‘It’s going to change your life’: JoCo’s new $1M playground a sign of the future

On the top of a small hill at Shawnee Mission Park’s new million-dollar playground, children swarm on an elaborate spider web of ropes. Down a wheelchair-friendly ramp to a more shaded area, families swing, slide and clamber over a myriad of structures that spin, bounce or make music.

It’s all designed to be fun — and accessible — for kids of different abilities.

The inclusive playground highlights a growing trend in the Kansas City area of helping kids with special needs get off the sidelines and into the action. The Kansas City Zoo opened such a playground in 2018, the first zoo to do so in the nation. Later that year, Johnson County added one in Stillwell. The playground at Shawnee Mission Park opened earlier this month.

“More and more of our focus is whether playgrounds are completely inclusive or include inclusive elements,” said Jeff Stewart, Johnson County Parks and Recreation deputy director. Going forward, he said, that will be the model for any playground built by the county.

Although playgrounds around the country are required to comply with the 1990 Americans With Disabilities Act, the law doesn’t always address the ways, both obvious and subtle, that people with special needs can be excluded from play.

Access to parks has been improving for years. But still, “some parks just don’t get it right,” said Rick Haith, recreation outreach director of The Whole Person, a local nonprofit that helps people with disabilities live independently.

Johnson County’s new inclusive playground is near the east entrance to Shawnee Mission Park, off 80th Terrace. Tammy Ljungblad tljungblad@kcstar.com

For instance, mulch and some landscaping can block people in wheelchairs — parents and kids alike. Playground equipment often isn’t built with them in mind. Changing tables may be commonplace for babies, but sometimes larger versions are needed for older kids. Fencing is needed for kids who are prone to wandering, common for those who are on the autism spectrum. Those kids especially enjoy bright colors and musical sounds, and they also like having quiet, shaded places to decompress.

Those accommodations drive the sticker price up for inclusive playgrounds, but advocates are quick to point out that the higher price is made up for by the wider range of people who can enjoy the parks. Around 25% of families in the United States have a member with a disability of some kind, according to the U.S. Census.

“As someone with a disability myself, I know what it’s like to not be included, right? Or to sit on the sidelines,” said Haith, who uses a wheelchair. “Imagine yourself not able to jump over a six-inch curb, and you’re sitting in a chair and you’re at that curb, and 30 yards away you see everyone that’s your age — maybe you’re 10 years old at the time — having fun playing on things, and all you get to do is just sit and watch because you don’t have access. You can’t be included because none of the implements are designed for you to be able to use them or get to them.”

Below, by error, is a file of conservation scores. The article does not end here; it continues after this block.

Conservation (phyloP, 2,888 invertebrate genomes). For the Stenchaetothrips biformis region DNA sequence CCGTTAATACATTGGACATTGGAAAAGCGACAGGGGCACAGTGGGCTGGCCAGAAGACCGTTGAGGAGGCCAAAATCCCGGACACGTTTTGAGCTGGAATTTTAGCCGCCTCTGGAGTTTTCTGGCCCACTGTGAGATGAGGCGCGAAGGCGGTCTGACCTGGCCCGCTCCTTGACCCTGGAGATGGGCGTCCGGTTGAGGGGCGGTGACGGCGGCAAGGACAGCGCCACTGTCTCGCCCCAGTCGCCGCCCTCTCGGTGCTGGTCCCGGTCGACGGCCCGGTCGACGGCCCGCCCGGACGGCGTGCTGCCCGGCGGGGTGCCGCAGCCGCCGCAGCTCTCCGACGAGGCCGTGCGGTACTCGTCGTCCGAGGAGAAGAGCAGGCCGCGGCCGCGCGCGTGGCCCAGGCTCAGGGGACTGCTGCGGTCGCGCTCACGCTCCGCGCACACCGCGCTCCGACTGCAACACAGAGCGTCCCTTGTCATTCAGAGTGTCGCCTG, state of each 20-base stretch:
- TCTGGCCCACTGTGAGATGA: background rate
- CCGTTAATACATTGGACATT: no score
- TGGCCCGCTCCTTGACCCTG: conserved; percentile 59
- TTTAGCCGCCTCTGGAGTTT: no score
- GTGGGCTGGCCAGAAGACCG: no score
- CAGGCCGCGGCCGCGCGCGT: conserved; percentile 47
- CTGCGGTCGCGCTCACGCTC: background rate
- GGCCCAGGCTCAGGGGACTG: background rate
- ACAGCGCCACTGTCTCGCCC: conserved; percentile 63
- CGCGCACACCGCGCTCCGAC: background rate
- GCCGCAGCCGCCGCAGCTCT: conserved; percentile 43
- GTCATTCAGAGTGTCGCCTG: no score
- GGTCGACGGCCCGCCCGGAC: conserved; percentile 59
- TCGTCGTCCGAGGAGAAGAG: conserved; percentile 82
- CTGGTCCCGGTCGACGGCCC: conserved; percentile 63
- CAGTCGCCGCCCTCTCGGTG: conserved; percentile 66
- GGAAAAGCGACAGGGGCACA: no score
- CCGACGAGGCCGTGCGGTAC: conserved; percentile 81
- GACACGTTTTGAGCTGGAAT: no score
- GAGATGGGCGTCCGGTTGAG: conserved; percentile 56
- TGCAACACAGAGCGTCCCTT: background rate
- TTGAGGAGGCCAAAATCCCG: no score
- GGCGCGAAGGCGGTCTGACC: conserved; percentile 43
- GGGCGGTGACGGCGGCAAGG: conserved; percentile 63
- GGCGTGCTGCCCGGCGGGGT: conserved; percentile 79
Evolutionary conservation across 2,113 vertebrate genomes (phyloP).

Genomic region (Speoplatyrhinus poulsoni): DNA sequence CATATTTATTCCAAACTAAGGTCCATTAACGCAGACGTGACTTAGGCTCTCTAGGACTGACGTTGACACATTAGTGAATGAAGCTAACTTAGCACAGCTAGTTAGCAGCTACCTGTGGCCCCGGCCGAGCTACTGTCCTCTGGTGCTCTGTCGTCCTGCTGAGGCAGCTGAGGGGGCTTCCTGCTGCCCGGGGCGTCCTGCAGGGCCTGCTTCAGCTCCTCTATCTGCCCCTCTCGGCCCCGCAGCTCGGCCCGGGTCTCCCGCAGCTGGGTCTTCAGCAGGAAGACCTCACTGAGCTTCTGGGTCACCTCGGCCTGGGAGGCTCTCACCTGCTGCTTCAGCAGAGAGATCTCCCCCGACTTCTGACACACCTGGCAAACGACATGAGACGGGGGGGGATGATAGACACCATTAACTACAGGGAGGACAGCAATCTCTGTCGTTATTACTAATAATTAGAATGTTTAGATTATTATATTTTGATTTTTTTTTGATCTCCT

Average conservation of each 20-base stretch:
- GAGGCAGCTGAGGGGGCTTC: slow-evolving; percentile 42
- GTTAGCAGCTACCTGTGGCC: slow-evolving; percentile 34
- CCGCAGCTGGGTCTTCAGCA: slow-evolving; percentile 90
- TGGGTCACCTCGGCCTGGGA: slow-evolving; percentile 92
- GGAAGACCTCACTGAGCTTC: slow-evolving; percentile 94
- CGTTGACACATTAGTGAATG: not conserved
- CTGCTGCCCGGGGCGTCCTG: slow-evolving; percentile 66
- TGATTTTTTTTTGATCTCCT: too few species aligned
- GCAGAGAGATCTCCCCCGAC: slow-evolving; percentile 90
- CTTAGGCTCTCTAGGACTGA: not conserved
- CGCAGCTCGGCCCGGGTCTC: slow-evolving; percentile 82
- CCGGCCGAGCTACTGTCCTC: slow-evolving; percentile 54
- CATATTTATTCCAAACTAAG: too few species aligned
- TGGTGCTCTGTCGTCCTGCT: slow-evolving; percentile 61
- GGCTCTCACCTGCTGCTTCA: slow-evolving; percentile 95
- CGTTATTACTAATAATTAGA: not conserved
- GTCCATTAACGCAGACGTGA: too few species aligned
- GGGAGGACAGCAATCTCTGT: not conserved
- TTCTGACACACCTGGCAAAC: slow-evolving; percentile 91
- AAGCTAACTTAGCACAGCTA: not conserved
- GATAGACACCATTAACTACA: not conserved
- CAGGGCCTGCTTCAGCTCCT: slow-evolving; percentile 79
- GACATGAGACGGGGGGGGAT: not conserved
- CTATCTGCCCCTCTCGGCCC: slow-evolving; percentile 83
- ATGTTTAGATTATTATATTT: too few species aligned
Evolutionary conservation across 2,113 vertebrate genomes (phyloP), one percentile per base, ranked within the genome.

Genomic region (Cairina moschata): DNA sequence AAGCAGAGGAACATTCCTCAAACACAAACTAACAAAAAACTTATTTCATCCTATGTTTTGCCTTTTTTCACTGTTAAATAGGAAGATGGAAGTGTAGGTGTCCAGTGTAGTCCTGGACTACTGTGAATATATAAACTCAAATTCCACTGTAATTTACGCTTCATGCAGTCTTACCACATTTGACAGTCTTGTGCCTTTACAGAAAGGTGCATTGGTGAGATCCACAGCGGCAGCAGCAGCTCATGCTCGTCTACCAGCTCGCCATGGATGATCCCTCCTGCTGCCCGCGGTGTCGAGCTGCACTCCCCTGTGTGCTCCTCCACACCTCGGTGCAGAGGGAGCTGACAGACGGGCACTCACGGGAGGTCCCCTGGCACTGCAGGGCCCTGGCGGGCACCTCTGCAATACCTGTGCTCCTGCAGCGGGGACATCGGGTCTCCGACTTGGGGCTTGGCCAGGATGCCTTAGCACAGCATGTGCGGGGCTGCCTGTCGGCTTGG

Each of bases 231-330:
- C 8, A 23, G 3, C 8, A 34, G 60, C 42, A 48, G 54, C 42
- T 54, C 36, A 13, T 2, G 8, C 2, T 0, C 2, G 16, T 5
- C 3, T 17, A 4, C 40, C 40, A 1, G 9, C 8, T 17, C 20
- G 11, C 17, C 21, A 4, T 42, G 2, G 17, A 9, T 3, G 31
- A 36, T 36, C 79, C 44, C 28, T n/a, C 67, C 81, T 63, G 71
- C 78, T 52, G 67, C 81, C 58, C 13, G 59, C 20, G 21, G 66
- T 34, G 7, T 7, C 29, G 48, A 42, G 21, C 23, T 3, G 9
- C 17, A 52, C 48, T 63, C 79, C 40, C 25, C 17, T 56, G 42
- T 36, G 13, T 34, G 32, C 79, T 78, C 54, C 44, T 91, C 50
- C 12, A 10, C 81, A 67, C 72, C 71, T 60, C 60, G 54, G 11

More than a dozen inclusive playgrounds have popped up around the area. Variety Kansas City, a nonprofit for special-needs children, has helped build seven of them, with another planned for Children’s Mercy Hospital.

“This population of kids never had an opportunity to play before,” said Deborah Wiebrecht, the organization’s executive director. “And by opening this opportunity — just by creating equipment that’s a little different — it opens up the world to the special needs population.”

Variety has contacted other cities about helping them build new playgrounds, she said.

On a recent hot summer day, the new Shawnee Mission playground was slammed. Kids with and without disabilities played alike.

The ground is covered with a flat, rubbery material that wheelchairs can traverse. There’s a giant xylophone to bang on, tunnels to climb through, handicap-accessible sliding and spinning structures and a colorful path looping around the whole area for kids to trace.

Despite the heat, children played on the slide and other equipment at the new inclusive playground at Shawnee Mission Park. Tammy Ljungblad tljungblad@kcstar.com

The playground is near the park’s east entrance, off 80th Terrace. It isn’t perfect, said some parents who brought their kids there. Some of the metal slides grew frighteningly hot under the sun. Someone had left the gate to the playground open.

Davey Uria, 10, who uses a wheelchair, said he wished there was a swing that he didn’t have to get out of his chair to enjoy.

But the nearby bathrooms were appreciated. So was the slide that a little boy with autism was able to use independently, as well as the musical toys and other specially designed amenities. Davey said his favorite was a spinning carousel he could sit in.

“It felt like I was on a UFO, of an alien!” he said.

Daniella Uria, 12, of Olathe, climbs through a web of ropes at the new inclusive playground at Shawnee Mission Park. Her family wanted to check it out because her little brother has spina bifida. Tammy Ljungblad tljungblad@kcstar.com

The most important thing, many said, is that kids like Davey can get out and enjoy the same playgrounds other kids do.

“The first time I wheeled onto a basketball court and I saw 20 other people in chairs playing the game, it was — that sense of belonging. It was like I found my tribe. I can do what they’re doing,” Haith said.

“If you can come out and play, it’s going to change your life. It changed mine.”

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